The questions that the West asks regarding the war—will the conflict escalate? Is the two-state solution still viable?—make friends grimace with skepticism. “What if we fear that the war will spread to the West Bank? Even more?” Zoheir asks rhetorically. “Until now Gaza was bombed every few years [en alusión a las guerras de 2008-2009, 2012, 2014 y 2021]but in the West Bank war is a daily, everyday occurrence. A trickle of deaths, house demolitions [de los palestinos detenidos]arrests daily. A silent war, without headlines like this, but let no one explain to us what war is, because we know it.”

“What do they expect us to do? “Should we fold our arms and wait for death?”

About 700,000 Muslims live in New York, compared to a population of 1.1 million Jews, the largest outside of Israel. There are around 9,000 Palestinians, although the number could be significantly higher because they have all arrived in the United States with passports from the country where they lived as refugees, not counting the new generations, born and raised in the Big Apple, but with a family bond with Palestine that the war has helped to strengthen.

Although this week the second Muslim councilor of the City Council was elected, his importance from an electoral point of view is limited. Not so in swing states like Michigan, where the vote of the Arab-Muslim community was decisive for Biden's victory in 2020.

More than 200,000 registered Muslim voters live in Michigan, with 146,000 of them voting in 2020, according to Emgage, a political lobbying group for American Muslims. The Democrat won by 155,000 votes over Donald Trump, but today he is tied in the polls, even trailing the Republican. Although Trump is even less convincing—no Muslim in the United States forgets the immigration ban imposed in the first stages of his presidency on a dozen Arab nations—the collective support for Biden suffers not only because of the White House's determined commitment to the war, also because of the message he addressed to the nation on the third day of the offensive against Gaza, considered in Israel to be more Zionist than that of many other Zionists; for decisions such as vetoing a resolution in the UN Security Council to create “humanitarian pauses”, or for repeatedly discrediting the death tolls given by the authorities of the Strip.

Posters in solidarity with the population of Gaza, in a business in Bay Ridge (New York).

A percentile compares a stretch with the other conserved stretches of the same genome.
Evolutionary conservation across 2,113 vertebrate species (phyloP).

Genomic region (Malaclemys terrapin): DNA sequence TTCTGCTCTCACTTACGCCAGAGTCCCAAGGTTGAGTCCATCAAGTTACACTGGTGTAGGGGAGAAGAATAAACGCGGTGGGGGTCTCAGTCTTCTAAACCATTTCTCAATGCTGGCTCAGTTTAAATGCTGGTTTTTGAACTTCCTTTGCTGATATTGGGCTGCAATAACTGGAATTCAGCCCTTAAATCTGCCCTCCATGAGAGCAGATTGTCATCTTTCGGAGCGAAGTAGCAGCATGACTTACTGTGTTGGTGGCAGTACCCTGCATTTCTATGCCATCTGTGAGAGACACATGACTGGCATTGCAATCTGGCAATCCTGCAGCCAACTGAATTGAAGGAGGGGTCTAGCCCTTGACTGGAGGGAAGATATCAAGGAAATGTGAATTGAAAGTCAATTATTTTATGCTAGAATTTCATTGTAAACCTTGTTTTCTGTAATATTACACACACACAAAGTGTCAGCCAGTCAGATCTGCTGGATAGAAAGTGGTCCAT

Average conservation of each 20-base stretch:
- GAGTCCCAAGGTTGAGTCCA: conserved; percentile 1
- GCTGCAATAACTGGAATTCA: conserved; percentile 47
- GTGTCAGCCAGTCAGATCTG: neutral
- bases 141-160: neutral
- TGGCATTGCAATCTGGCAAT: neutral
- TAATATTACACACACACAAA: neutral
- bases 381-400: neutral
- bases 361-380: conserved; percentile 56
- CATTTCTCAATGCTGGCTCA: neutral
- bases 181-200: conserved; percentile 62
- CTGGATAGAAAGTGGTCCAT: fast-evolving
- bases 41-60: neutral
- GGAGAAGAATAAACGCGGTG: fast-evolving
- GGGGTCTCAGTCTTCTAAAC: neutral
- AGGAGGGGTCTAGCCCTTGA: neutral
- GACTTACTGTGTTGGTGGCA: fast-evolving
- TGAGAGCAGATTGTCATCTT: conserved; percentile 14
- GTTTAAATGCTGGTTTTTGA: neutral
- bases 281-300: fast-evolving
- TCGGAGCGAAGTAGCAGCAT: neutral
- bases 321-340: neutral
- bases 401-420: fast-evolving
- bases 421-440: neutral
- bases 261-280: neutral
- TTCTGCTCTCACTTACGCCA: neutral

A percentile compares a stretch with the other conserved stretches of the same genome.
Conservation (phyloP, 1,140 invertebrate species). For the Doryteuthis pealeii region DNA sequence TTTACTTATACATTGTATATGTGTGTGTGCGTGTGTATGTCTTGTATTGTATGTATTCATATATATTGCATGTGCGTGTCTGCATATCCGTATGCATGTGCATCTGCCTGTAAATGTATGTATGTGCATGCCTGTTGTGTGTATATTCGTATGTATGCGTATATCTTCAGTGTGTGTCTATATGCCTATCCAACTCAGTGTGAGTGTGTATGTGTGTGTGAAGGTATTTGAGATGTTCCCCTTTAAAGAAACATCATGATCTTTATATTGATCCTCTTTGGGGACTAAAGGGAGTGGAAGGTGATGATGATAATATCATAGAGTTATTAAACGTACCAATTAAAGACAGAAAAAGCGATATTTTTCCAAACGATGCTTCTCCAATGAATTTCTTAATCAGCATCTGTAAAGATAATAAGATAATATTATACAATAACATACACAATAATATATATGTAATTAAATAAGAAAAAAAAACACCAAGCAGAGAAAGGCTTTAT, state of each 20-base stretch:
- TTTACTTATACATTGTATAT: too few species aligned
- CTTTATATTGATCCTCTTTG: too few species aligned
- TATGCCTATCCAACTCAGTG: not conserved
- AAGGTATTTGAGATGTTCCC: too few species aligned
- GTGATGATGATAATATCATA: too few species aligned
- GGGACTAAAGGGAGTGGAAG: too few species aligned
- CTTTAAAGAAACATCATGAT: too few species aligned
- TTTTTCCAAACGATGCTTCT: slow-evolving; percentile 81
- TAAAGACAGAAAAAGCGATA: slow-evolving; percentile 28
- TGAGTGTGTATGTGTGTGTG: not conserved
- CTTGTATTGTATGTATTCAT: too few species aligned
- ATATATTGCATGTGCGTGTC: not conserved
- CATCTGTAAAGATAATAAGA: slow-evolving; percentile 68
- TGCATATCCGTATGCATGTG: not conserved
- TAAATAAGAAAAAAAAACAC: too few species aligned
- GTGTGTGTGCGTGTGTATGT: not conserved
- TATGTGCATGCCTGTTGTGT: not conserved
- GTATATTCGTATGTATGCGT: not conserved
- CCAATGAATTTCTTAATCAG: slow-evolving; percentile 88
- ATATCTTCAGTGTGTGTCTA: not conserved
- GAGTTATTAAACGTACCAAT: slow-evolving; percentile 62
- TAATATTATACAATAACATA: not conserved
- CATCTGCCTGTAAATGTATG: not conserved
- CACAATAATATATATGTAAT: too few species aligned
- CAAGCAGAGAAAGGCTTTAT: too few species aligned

Posters in solidarity with the population of Gaza, in a business in Bay Ridge (New York).Maria Antonia Sanchez-Vallejo

Bay Ridge residents, merchants and community leaders say their anguish is only increasing, as reports of both anti-Palestinian and anti-Semitic attacks increase. Mahmud Kassem, 36, with two aunts in Gaza whose fate he does not know, has seen how his Al Aqsa restaurant loses customers due to the war. The popular stall falafel and shawarmasformerly a neighborhood gathering place, began to receive devastating criticism on the internet, in a movement that he considers orchestrated. “Fortunately, I still have my regular clientele, among whom there are some Jews, but I don't sell like before,” explains Kassem. Her mother, who was visiting her sisters in Gaza City, managed to flee the Strip on October 7, taking refuge in a relative's house in East Jerusalem.

The store also sells protest t-shirts and kufiyas, and does not fear reprisals or attacks for its militancy, evident in the number of flags that decorate it. But not only the popular establishments show his adherence to the cause: very close by, on the main avenue of the neighborhood, a luxurious law firm has wrapped a golden representation of Justice in the Palestinian flag and a kufiya. “They are Nazis, they want to exterminate us, they are not normal people,” says Kassem of the Israelis. “The way they behave towards us has never been humane,” he reiterates, pointing out that the Islamophobia that provoked the 9/11 attacks has now been renewed, more rampant, after the Hamas attacks.

“Palestinians are not terrorists; We want, like all human beings, the best for our loved ones, to live in peace and prosper if possible, but; We want, like all human beings, the best for our loved ones, to live in peace and prosper if we can, but there is no one in Gaza who can do that: everyone has lost someone, myself several of my cousins ​​in the war of 2014, now entire families... What do they expect us to do? "Cross our arms and wait for death?" Kassem concludes between commands. With a bitter warning: “If Gaza falls, Palestine is over.”